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Re: [] Jakarta EE 8 Specs in PDF

Werner Keil JCP Award Winner, JSR 385 Spec Lead, JSR 354 Maintenance Lead | Jakarta EE Specification Committee Member | Apache Committer | DWX 2019 AdBoard Member, Track Chair

Twitter @wernerkeil | @UnitAPI | @JSR354 | @TamayaConf | @OpenDDR | #EclipseUOMo

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On Tue, Sep 17, 2019 at 5:25 PM Santiago Pericas-Geertsen <santiago.pericasgeertsen@xxxxxxxxxx> wrote:

I don't have the exact URL here but if you check the thread you'll find it. 
There are at least 3 historical committers including the likes of Arjan who may simply have a lot on his plate, not sure if he stopped for another reason. 

 Arjan does regularly comment on issues related to Jakarta REST. You can check the archives.

It is here just in case: And Arjan listed as "historical committer", not sure, what uses for that, but actual code commits to the repo may be a reason or a committer decides to step down from active contribution. Github or Bugzilla tickets have no influence on that or the statistics.
You or your or predecessor should know the case where at least one former EG member from Red Hat at the time resigned over a dispute or something.

 That was way before Jakarta, your stated "high fluctuation even now under Eclipse/EE4J/Jakarta EE”.

I mentioned troubles including this resignation in the thread earlier, the mention of recent activities under Eclipse came a bit later after Markus wrote some stuff.

MVC has a couple of issues, also regarding its possible inclusion in Jakarta EE. I heard several first hand by its Spec Lead Ivar who did not exaggerate kindly calling me "The JCP guy" yesterday at CodeOne ;-)

 I don’t know how this relates to your previous statement about JAX-RS and MVC.

I mentioned that MVC had multiple issues, too. shows there was a Renewal Ballot due to inactivity which probably came from the overall stoppage by Oracle before Java EE 8.  Being dependent on an also  more volatile and still shaping foundation like JAX-RS (as opposed to the much older Servlet Spring MVC uses) which in addition had the same stoppage issue around that time (2016ish) certainly had an effect on MVC. 
There also were design choices the new Spec Leads reversed in some cases which also did not make it easier for them and their JSR.

The duplicate spec at Microprofile for Rest Client was seemingly overlooked, but maybe as project lead you know best, if it would be good to contribute those things back to Jakarta Rest or they do something not worth standardizing.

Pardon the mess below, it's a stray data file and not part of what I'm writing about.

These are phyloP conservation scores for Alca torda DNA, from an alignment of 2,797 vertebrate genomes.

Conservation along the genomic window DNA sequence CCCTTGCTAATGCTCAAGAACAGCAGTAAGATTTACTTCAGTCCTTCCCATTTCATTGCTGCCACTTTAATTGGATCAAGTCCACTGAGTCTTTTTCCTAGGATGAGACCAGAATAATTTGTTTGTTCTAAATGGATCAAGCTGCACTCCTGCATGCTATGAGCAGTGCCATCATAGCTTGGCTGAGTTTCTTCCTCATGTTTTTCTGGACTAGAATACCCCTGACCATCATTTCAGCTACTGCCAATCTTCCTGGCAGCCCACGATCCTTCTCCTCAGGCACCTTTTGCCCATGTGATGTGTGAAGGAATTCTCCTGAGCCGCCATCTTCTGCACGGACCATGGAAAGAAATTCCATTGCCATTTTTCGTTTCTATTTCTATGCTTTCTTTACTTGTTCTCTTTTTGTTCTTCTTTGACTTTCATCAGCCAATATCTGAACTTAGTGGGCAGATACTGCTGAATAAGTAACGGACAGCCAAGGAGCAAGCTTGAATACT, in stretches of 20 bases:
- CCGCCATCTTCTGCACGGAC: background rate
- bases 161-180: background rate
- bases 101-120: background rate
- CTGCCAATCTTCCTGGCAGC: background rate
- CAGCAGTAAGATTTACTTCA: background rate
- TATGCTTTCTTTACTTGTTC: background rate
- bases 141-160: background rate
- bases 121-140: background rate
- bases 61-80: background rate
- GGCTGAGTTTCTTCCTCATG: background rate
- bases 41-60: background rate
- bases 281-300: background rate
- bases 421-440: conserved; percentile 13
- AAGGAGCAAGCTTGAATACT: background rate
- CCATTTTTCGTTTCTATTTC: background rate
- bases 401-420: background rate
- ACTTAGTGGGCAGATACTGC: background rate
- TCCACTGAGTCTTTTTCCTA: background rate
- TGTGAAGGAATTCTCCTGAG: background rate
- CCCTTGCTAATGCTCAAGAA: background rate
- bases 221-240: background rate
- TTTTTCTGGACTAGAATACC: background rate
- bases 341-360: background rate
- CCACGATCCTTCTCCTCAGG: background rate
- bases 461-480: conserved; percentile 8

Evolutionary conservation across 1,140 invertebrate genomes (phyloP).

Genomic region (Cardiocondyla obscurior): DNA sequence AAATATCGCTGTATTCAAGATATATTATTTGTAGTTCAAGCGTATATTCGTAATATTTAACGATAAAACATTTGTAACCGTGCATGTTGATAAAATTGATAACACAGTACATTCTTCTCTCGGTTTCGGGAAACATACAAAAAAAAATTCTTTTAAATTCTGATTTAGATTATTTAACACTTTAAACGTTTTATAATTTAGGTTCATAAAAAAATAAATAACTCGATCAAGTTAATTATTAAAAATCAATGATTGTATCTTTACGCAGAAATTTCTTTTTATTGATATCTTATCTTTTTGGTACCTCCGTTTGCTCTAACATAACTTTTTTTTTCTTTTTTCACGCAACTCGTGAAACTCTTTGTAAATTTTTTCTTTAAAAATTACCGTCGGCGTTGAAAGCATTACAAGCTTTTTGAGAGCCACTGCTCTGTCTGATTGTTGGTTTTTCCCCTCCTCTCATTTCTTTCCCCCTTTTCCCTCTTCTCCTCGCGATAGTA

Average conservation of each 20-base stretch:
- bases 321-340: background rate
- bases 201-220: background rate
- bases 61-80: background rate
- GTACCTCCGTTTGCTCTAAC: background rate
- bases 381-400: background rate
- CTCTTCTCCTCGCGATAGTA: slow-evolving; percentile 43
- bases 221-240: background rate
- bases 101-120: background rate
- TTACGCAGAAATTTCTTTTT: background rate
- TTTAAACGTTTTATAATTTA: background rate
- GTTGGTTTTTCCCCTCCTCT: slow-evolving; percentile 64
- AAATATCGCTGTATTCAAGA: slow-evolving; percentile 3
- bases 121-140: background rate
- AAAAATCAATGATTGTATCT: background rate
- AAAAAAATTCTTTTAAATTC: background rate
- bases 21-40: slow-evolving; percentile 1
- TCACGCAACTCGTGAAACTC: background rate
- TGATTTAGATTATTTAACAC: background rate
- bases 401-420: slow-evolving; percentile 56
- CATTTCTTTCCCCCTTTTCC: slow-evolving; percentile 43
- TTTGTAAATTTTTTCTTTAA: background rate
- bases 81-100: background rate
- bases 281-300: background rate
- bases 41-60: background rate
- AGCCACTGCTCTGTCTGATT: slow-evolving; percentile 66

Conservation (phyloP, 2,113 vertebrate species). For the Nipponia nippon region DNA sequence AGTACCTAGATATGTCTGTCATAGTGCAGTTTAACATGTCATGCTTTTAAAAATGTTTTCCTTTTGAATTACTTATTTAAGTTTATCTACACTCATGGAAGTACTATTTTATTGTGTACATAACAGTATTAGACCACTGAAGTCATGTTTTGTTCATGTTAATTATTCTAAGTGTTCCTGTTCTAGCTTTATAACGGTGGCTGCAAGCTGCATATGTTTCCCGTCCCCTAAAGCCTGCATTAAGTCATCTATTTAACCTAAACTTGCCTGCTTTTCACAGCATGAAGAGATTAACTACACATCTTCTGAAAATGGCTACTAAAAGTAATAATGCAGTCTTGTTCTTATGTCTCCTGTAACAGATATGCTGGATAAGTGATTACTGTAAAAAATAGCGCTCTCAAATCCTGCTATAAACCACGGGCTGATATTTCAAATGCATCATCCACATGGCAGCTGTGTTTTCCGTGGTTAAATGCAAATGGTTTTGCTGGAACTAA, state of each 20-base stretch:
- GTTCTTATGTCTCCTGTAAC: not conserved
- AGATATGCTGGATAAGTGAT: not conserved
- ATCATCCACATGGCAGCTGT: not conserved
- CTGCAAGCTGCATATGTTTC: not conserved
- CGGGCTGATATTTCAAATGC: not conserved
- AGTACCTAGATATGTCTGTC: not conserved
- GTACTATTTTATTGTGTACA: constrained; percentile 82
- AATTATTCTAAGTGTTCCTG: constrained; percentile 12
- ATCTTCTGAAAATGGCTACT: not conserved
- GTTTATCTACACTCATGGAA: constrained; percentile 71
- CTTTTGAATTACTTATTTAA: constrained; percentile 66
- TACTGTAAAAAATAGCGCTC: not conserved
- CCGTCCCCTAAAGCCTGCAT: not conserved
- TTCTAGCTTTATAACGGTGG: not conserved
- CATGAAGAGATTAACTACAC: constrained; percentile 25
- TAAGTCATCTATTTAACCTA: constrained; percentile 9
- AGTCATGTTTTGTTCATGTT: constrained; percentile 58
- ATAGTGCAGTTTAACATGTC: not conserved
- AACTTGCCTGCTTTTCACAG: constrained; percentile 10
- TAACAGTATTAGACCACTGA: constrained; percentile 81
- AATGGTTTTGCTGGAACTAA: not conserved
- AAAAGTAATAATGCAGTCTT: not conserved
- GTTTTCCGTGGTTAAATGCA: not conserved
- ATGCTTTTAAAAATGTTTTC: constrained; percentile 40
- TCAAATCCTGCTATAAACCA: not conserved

It was not overlooked. The notion of a declarative client API was discussed as part of the JAX-RS 2.0 spec many years back and before MP started (I’m sure that’s archived somewhere), and not everyone was in agreement to include such an API despite it already being supported by some vendors. In this regard, there’s absolutely nothing wrong for other specs to build on top of JAX-RS, not everything needs to be part of the core.

Other "Microframeworks" like Spring Boot or Dropwizard beside several others also do, either Servlet, some use JAX-RS.  
" despite it already being supported by some vendors." sounds like it could benefit those vendors if some day there could be inspirations into the Jakarta EE spec as well, but you said they talk to each other, so that is a good first step.


— Santiago

Santiago Pericas-Geertsen <santiago.pericasgeertsen@xxxxxxxxxx> schrieb am Di., 17. Sep. 2019, 15:32:

On Sep 13, 2019, at 5:00 AM, Werner Keil <werner.keil@xxxxxxxxx> wrote:

Last but not least Microprofile spawned off a REST Client Spec that at least partly competes with Jakarta REST outside Jakarta EE which adds even more confusion and places people have to look if they write an app that uses both. 

 Writing any MP application would require looking in multiple places. MP’s foundation is CDI, JAX-RS, JSON-[BP], an these specs exist there only by reference.

 To be clear, the MP REST Client spec (like OpenAPI) builds on top of JAX-RS and provides a declarative approach to building clients (and no support at all for building actual services).

 Thus, I don’t think compete is the correct verb here. There is an overlap, yes, in that JAX-RS provides a non-declarative approach for clients as well, but the two can co-exist perfectly fine, with developers choosing their preferred flavor. 

 FYI, the idea of aligning these efforts has been discussed [1].

— Santiago

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